How to avoid snakes on a trail

JEFFERSON COUNTY – As late summer begins to ease into early fall, the nights are getting cooler with hot, sunny days still beating down by lunchtime.

It's the perfect recipe to encounter a snake along one of Colorado's many trails and open space parks.

Visitor services supervisor Mary Ann Bonnell, with Jefferson County Open Space, says snakes are cold-blooded, so they enjoy basking in the sun to warm themselves after a chilly evening.

You'll see more of them come August or September soaking up the radiant heat from paths made of gravel or pavement warmed in the sun.

"Our schedules start to mesh with each other. We're trying to get out early on the trails as the days are still hot, they're trying to get out on the trail because they're chilly. So, that makes our calendars cross and increases our chances of running in to a snake," Bonnell said.

Colorado has three common types of snakes, and only the prairie rattlesnake is venomous, characterized by white stripes on its face and a tail that makes a rattling sound.

Most of the time, you can avoid a confrontation by giving the snake some time, and some space, to move off the path.

"Generally, that snake will make the decision to leave the area. They fear us much more than we fear them," Bonnell said, "If you don't have that opportunity, or somehow you've surprised the snake enough where it's escalating into kind of a hiss and posturing, then it may be a little tougher for that snake to leave the trail. Then what you want to do it move around the snake."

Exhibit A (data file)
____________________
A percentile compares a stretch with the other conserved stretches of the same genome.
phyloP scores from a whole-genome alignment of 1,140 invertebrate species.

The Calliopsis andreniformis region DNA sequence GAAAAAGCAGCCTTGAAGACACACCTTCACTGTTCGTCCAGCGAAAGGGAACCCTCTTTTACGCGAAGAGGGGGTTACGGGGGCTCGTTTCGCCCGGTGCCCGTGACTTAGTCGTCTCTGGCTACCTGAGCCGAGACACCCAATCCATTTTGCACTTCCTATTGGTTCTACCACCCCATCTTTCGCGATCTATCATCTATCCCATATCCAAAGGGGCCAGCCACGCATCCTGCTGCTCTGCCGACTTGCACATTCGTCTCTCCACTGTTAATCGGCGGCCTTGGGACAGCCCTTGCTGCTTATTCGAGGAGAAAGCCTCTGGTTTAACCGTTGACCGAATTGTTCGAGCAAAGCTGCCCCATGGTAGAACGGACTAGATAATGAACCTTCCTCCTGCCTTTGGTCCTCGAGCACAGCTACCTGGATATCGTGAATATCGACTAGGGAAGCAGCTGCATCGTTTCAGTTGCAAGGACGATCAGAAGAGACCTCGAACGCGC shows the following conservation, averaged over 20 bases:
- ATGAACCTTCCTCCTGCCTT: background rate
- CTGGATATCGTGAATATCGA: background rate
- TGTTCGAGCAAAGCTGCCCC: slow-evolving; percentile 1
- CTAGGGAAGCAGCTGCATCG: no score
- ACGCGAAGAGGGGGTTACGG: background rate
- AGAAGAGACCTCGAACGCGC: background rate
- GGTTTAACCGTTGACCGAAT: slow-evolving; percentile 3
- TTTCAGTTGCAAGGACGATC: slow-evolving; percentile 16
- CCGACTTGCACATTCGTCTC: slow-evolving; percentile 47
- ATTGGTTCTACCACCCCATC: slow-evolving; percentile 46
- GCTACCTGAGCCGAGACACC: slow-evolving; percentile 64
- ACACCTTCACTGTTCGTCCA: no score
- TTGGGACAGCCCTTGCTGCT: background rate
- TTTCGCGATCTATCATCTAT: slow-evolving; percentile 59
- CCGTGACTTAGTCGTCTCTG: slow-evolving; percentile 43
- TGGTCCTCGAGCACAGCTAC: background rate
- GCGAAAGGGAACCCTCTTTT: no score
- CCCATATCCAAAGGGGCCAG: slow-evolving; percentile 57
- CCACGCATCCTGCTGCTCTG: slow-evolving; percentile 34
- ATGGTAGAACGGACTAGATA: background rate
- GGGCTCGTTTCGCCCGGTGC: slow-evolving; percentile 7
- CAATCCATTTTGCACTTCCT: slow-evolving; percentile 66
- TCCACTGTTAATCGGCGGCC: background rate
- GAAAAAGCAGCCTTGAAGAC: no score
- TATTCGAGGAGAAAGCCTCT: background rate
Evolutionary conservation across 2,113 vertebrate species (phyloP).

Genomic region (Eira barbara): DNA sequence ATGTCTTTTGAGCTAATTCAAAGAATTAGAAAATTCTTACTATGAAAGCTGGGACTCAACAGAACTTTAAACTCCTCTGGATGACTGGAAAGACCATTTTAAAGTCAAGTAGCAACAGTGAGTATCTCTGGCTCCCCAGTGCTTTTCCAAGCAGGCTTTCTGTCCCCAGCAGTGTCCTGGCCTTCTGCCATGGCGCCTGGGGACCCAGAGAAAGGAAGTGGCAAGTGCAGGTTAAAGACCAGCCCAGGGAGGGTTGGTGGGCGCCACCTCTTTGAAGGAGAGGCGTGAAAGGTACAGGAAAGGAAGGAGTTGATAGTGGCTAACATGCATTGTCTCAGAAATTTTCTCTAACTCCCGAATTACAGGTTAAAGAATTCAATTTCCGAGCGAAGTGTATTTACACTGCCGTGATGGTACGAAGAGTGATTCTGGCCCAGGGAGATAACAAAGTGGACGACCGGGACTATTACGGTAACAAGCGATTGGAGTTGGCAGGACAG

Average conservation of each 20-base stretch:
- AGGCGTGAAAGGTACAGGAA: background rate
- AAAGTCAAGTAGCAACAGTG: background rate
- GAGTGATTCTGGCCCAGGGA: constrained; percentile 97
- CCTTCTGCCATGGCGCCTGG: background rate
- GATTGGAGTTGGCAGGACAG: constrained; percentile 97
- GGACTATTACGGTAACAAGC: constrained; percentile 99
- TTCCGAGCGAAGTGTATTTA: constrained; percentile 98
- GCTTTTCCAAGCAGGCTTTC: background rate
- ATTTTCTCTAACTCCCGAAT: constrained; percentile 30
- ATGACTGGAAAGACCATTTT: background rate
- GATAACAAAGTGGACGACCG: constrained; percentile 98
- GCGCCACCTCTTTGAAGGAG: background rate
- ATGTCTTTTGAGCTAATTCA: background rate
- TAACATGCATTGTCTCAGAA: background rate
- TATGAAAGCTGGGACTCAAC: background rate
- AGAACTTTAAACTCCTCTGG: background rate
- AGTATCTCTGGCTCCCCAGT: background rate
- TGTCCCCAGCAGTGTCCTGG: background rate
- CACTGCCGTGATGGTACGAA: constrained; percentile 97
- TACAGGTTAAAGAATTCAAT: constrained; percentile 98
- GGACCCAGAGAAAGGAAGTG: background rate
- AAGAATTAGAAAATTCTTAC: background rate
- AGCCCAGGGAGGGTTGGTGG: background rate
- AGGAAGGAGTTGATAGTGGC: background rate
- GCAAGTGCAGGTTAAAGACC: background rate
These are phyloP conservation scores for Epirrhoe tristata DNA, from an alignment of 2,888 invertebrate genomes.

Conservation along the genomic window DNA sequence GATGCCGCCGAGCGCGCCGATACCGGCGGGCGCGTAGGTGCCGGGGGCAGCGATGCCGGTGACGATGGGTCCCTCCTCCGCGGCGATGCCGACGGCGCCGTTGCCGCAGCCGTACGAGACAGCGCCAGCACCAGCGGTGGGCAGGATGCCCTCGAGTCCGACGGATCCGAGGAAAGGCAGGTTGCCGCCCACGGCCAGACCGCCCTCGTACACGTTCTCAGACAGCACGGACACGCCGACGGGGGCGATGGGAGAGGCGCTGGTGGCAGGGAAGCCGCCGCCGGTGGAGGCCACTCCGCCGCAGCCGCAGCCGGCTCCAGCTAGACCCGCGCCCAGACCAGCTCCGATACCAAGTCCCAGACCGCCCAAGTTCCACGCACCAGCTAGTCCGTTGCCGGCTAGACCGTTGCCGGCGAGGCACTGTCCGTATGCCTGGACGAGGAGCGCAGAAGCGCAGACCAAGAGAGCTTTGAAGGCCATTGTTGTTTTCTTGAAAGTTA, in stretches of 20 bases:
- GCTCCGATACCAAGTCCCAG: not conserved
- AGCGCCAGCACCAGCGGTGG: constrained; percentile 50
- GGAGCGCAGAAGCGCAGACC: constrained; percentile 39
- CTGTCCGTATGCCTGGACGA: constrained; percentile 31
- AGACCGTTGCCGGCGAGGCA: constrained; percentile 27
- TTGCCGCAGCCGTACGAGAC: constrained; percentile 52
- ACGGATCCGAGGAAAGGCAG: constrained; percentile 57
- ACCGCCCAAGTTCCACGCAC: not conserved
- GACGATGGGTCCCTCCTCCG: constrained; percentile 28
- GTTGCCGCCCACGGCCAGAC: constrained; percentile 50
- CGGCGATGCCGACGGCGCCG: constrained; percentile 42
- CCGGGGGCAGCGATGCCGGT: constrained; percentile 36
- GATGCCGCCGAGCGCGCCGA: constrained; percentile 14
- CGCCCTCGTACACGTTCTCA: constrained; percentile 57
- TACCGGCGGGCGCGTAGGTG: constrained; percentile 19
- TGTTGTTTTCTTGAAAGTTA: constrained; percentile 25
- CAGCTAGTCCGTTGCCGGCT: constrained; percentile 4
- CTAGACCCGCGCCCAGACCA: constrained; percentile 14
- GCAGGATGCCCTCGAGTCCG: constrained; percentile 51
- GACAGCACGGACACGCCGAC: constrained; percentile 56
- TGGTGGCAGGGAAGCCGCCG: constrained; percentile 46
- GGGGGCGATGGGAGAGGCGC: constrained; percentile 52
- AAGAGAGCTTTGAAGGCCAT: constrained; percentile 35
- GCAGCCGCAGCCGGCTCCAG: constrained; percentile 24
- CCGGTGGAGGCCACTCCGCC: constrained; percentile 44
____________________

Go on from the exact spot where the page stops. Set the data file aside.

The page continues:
Bonnell recommends at least three to four feet of space, or even more to avoid a rattlesnake.

"Where people get injured is when they try to interact with a snake, maybe even trying to poke it with a stick or move it. If you think about that, that just agitates the snake and makes it less likely to move on," Bonnell recommended.

The other types of snakes in Colorado's front range are the Bullsnake and the Western Terrestrial Garter snake.

The Bullsnake can be commonly mistaken for a rattlesnake because its tail does move, but does not make any noise.

The Western Terrestrial Garter snake is smaller and can move very quickly.

Open Space officials suggest wearing closed-toed shoes while hiking and keeping your pets close by so they don't have a curious, but dangerous, encounter with a snake.

If you are bitten by a snake, have someone else take you to the nearest hospital immediately, and remain calm. Take off any rings or bracelets, as your extremities may swell.

Shock is a common symptom of a rattlesnake bite, which is why Bonnell says do not drive yourself to a medical provider after a bite.

For more visit

(KUSA-TV © 2014 Multimedia Holdings Corporation)


To find out more about Facebook commenting please read the
Conversation Guidelines and FAQs

Leave a Comment